Experts are advising a surfeit of caution over an Israeli company’s claims that it has a “cure” for the coronavirus and will subject it to clinical trial in an unspecified Western country.
Zion Medical issued a statement Tuesday saying that its HIV drug Gamorra — whose claim to cure the AIDS-causing virus has been highly controversial — was “proved statistically” to have “improved and healed” coronavirus patients who were given the medicine in a clinical trial in the Republic of the Congo.
But in an interview with The Times of Israel, the company’s chief science officer, Einat Finkelshtain, admitted that the treatment in the Republic of the Congo wasn’t a clinical trial. She called it a “standalone” initiative to provide treatment to patients on a compassionate use basis, “independent” from a clinical trial.
She also said that the two-year-old drug hasn’t received approval anywhere apart from the Republic of the Congo, where it was okayed a month ago for treating HIV and cancer.
She said that the company has started trials for HIV treatment in Uganda, and plans to complete the process with joint testing in Uganda, Tasmania, and possibly Israel.
According to Zion Medical, 15 critical coronavirus patients in the Republic of the Congo were given a nine-day course of Gamorra, starting on April 8, as well as medicines regularly administered to COVID-19 patients in the hospital. It reported that by the end of treatment four patients tested negative, and all others had since been discharged from the ICU.
Zion Medical said that 14 out of 15 other patients who received only standard COVID-19 drugs died over the same nine days, and one was still in critical condition. Patients were chosen at random for the two groups, but doctors and patients knew who was receiving the drug, and no placebo was given to patients in the second group, Finkelshtain said.
She claimed that the outcome is “very significant in the war against COVID-19,” while acknowledging that more research is needed. She said preparations are underway for a clinical trial for coronavirus treatment in an as-yet undecided Western country, possibly in America.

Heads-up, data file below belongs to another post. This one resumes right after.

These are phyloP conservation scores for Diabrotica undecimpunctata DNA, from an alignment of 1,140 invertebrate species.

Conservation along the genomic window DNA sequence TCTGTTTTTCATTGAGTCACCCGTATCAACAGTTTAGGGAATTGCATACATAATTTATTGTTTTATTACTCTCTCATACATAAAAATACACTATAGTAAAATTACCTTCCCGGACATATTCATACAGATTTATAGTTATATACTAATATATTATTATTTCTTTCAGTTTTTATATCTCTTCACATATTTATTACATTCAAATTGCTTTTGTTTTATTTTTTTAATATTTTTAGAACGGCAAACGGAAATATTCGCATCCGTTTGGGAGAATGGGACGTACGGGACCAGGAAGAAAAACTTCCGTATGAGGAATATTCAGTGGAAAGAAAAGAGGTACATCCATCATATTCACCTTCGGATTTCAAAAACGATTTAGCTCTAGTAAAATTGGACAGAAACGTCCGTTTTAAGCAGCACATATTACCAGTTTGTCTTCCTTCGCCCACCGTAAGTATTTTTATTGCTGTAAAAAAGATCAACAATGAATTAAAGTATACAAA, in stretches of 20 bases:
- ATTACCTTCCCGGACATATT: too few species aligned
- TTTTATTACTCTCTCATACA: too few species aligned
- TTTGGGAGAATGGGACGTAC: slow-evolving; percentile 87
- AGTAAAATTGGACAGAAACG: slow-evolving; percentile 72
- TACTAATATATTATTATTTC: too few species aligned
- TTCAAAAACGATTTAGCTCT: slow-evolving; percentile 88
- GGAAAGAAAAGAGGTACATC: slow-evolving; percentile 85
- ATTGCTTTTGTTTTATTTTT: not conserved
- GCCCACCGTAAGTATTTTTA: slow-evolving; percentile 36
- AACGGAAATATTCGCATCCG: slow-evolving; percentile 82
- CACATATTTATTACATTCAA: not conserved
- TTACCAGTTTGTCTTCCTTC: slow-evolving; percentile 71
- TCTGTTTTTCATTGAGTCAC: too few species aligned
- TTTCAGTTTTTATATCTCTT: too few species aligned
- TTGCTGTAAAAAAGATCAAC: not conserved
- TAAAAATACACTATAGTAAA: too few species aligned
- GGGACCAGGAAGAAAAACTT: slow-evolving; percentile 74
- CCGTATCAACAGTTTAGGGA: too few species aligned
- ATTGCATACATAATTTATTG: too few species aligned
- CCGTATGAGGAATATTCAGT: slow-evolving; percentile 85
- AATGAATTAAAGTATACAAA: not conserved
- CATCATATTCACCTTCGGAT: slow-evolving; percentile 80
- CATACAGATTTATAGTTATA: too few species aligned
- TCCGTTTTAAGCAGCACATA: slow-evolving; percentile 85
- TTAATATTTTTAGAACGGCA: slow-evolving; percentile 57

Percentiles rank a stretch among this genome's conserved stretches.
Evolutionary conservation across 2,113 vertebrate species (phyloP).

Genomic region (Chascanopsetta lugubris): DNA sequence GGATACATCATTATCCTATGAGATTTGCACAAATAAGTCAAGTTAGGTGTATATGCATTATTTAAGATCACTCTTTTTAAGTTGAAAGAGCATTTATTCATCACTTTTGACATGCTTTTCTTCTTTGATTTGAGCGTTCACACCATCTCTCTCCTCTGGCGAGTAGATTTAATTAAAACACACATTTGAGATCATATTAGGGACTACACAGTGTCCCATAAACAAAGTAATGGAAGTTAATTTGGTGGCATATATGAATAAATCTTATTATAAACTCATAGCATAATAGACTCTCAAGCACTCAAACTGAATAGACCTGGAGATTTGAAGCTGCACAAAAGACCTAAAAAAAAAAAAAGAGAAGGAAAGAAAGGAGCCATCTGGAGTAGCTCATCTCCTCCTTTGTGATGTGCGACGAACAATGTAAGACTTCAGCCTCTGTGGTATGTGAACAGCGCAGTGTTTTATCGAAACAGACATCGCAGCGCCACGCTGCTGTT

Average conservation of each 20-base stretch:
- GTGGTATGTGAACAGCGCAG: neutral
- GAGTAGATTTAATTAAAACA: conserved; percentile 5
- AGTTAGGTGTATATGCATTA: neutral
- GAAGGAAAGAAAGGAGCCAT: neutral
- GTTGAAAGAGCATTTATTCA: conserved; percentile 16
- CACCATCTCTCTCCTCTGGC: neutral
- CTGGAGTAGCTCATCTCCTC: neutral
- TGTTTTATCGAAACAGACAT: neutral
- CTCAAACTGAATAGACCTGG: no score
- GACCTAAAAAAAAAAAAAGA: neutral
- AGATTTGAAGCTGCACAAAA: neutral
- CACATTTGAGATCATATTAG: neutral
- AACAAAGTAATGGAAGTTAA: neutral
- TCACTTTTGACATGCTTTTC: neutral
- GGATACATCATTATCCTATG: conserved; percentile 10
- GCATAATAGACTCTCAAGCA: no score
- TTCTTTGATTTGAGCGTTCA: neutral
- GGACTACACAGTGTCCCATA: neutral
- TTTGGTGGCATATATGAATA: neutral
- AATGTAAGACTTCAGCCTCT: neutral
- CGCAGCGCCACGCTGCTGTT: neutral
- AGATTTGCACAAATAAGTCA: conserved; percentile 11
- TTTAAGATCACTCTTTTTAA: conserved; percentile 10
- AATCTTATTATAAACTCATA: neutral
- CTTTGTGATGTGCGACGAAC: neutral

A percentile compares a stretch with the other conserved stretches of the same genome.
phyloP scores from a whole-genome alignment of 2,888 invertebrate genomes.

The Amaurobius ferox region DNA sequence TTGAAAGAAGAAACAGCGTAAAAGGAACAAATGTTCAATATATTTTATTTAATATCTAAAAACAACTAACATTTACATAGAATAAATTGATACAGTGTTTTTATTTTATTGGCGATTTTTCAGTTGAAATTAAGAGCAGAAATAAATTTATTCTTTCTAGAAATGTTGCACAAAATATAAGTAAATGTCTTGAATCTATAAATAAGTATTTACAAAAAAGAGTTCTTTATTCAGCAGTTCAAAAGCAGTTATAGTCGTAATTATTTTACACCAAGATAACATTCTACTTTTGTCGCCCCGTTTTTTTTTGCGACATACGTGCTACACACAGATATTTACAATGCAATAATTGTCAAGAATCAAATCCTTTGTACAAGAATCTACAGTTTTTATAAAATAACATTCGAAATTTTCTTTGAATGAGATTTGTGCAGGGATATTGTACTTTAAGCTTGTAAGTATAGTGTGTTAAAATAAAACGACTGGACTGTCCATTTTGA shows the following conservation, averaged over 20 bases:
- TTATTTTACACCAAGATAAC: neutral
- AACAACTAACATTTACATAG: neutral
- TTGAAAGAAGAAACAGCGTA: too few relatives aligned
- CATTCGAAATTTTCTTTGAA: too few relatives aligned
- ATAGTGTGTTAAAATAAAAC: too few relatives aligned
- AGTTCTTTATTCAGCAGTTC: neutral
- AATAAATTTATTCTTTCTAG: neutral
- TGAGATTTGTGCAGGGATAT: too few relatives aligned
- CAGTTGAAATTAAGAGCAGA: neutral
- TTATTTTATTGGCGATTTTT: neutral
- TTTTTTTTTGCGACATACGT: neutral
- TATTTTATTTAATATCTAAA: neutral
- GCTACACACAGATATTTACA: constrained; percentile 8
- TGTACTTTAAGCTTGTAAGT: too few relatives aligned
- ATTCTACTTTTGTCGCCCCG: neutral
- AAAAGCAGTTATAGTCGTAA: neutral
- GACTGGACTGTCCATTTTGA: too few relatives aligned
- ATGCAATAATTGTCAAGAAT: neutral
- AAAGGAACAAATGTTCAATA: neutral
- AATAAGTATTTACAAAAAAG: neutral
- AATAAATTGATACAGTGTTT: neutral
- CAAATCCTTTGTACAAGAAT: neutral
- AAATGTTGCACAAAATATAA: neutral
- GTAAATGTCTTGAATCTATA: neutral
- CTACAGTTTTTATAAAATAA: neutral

Zion Medical, based in Rehovot and registered as a business in Holland, was established in 2014 by Zyon Ayni, a Dutch-Israeli businessman with a real estate background, and is focused on developing medical solutions for HIV/AIDS and cancer.
Virologist Ran Taube, an expert in HIV drugs from Ben-Gurion University of the Negev, reacted cautiously to the coronavirus announcement. “Handle with care,” he said.
Taube told The Times of Israel that in his view, more information is needed on the mechanism through which the drug is believed to help coronavirus patients, and many more people must be tested.
An immunologist at another Israeli institution, who spoke on condition of anonymity, said that the results from the Republic of the Congo appear “suspicious” and seem “circumstantial.” He commented: “The black and white all or nothing outcome is suspicious.”
Even in a group of critical coronavirus patients, he would not expect 14 out of 15 to die, he noted. “I would be very cautious,” he said. “Every day we see a new drug that is claimed to be helping, but without randomized, double blind large clinical trials, some of this is just circumstantial.”
He added: “We often see a lot of companies, and I am not saying that this is the case here, that are trying to boost their revenues and share price by releasing such statements.”